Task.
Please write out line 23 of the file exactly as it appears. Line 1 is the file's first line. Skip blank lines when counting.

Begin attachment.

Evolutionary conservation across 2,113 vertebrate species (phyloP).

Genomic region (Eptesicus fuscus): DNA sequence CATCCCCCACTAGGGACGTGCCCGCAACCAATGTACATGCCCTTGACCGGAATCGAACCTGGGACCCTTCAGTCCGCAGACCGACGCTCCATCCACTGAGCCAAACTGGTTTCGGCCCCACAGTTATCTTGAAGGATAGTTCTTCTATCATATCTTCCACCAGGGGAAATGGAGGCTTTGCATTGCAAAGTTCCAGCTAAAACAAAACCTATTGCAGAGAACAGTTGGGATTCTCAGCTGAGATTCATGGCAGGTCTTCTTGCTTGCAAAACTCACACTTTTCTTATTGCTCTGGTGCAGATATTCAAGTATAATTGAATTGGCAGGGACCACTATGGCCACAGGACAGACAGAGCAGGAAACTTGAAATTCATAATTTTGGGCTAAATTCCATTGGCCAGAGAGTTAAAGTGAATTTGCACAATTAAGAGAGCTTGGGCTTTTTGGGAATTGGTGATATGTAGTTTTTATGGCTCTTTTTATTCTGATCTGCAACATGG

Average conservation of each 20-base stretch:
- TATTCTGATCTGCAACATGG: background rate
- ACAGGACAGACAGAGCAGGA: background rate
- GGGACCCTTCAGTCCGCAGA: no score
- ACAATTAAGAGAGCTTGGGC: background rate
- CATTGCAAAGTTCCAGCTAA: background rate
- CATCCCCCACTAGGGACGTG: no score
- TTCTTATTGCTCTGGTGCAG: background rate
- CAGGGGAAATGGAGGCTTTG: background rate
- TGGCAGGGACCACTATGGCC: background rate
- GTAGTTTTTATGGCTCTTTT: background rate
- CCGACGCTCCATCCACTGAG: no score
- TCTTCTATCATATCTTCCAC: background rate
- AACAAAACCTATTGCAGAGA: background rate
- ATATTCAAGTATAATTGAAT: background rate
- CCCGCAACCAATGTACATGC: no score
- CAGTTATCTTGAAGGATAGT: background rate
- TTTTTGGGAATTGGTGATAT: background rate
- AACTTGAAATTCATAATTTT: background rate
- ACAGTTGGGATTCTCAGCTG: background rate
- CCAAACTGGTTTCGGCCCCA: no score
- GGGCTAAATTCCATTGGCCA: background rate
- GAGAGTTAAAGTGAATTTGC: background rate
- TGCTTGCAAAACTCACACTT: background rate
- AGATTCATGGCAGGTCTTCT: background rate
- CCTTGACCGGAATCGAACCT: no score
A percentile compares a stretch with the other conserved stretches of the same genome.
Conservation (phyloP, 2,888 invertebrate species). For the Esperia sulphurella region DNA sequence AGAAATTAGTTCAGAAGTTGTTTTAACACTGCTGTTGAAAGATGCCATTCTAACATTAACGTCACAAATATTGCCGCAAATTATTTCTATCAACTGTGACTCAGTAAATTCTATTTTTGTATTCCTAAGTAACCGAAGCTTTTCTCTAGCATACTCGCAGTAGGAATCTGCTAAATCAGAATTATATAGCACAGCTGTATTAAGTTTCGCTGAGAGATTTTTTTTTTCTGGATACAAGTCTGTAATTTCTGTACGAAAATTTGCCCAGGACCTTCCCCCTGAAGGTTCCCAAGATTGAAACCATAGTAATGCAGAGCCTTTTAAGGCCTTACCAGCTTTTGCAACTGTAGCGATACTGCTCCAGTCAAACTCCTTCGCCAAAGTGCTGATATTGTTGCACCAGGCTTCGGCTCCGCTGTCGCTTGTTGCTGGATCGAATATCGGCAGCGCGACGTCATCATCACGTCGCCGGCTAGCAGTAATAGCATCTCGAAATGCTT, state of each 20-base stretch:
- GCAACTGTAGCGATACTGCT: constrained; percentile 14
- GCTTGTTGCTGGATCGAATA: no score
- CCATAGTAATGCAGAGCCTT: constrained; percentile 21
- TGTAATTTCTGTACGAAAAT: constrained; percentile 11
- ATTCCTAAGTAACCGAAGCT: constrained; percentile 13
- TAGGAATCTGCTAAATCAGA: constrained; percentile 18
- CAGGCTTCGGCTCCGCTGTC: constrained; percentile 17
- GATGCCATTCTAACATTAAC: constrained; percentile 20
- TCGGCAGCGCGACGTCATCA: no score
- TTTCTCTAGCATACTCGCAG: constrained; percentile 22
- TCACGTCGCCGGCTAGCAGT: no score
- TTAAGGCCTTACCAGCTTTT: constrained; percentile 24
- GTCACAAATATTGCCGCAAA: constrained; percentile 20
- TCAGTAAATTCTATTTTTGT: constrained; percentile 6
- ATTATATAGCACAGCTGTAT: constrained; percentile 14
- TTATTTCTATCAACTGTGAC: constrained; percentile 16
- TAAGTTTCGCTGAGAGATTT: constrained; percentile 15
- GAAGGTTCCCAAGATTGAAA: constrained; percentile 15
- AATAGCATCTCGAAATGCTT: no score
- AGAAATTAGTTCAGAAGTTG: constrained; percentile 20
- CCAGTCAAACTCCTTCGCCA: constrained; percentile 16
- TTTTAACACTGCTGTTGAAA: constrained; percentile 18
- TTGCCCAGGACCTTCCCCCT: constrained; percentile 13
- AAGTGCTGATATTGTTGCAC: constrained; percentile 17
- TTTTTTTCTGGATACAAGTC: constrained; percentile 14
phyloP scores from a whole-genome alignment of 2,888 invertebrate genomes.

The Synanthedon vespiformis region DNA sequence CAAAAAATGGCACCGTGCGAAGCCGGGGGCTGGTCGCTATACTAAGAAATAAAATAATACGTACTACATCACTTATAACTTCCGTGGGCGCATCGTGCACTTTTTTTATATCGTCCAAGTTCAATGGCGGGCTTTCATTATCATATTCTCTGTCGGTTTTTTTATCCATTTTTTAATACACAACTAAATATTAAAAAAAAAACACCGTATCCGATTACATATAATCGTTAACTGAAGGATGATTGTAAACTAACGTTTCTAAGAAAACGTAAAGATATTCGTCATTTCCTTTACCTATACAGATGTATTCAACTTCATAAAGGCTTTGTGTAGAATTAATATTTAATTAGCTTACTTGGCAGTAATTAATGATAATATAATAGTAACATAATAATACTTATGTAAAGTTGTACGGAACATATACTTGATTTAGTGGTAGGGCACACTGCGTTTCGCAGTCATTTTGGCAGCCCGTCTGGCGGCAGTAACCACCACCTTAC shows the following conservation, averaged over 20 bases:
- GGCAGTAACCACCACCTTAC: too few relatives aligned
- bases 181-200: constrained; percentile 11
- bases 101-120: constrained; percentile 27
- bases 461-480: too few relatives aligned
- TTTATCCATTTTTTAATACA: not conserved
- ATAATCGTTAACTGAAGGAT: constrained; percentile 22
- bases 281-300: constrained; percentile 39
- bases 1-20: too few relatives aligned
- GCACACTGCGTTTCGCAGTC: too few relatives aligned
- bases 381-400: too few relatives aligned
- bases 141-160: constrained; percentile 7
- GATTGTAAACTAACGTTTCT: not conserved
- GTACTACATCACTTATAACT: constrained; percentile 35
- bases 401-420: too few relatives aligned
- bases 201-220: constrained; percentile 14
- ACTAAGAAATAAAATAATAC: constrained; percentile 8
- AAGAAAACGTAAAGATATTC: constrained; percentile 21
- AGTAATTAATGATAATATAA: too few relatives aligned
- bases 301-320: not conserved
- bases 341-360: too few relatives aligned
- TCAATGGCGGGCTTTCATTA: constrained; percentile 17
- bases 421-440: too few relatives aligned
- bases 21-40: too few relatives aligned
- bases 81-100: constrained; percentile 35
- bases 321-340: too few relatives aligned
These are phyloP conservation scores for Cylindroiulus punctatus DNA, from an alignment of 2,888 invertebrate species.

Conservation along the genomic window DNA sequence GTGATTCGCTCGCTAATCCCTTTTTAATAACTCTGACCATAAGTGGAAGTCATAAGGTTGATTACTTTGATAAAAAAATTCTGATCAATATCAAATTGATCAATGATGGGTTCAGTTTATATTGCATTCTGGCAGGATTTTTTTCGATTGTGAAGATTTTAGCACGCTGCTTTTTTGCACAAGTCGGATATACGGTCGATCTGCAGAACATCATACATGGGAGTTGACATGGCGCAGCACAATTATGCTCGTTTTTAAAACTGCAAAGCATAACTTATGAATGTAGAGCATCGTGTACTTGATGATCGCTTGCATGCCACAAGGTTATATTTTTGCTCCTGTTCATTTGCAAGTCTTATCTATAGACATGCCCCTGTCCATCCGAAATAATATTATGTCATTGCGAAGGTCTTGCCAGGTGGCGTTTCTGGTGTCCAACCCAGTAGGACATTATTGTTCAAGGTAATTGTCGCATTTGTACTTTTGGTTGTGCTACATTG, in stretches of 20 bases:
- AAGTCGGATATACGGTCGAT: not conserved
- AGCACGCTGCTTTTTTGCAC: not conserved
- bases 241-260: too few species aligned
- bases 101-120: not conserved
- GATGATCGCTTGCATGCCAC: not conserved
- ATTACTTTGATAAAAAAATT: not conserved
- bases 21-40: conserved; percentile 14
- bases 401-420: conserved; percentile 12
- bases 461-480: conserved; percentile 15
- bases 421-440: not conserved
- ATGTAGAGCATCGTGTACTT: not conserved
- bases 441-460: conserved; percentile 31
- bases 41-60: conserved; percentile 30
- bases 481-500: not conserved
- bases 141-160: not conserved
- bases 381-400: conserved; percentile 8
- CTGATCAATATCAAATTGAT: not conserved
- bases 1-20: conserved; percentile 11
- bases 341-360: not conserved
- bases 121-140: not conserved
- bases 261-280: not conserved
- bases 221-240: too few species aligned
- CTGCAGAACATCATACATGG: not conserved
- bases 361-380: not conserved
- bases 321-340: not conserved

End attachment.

- CCAAACTGGTTTCGGCCCCA: no score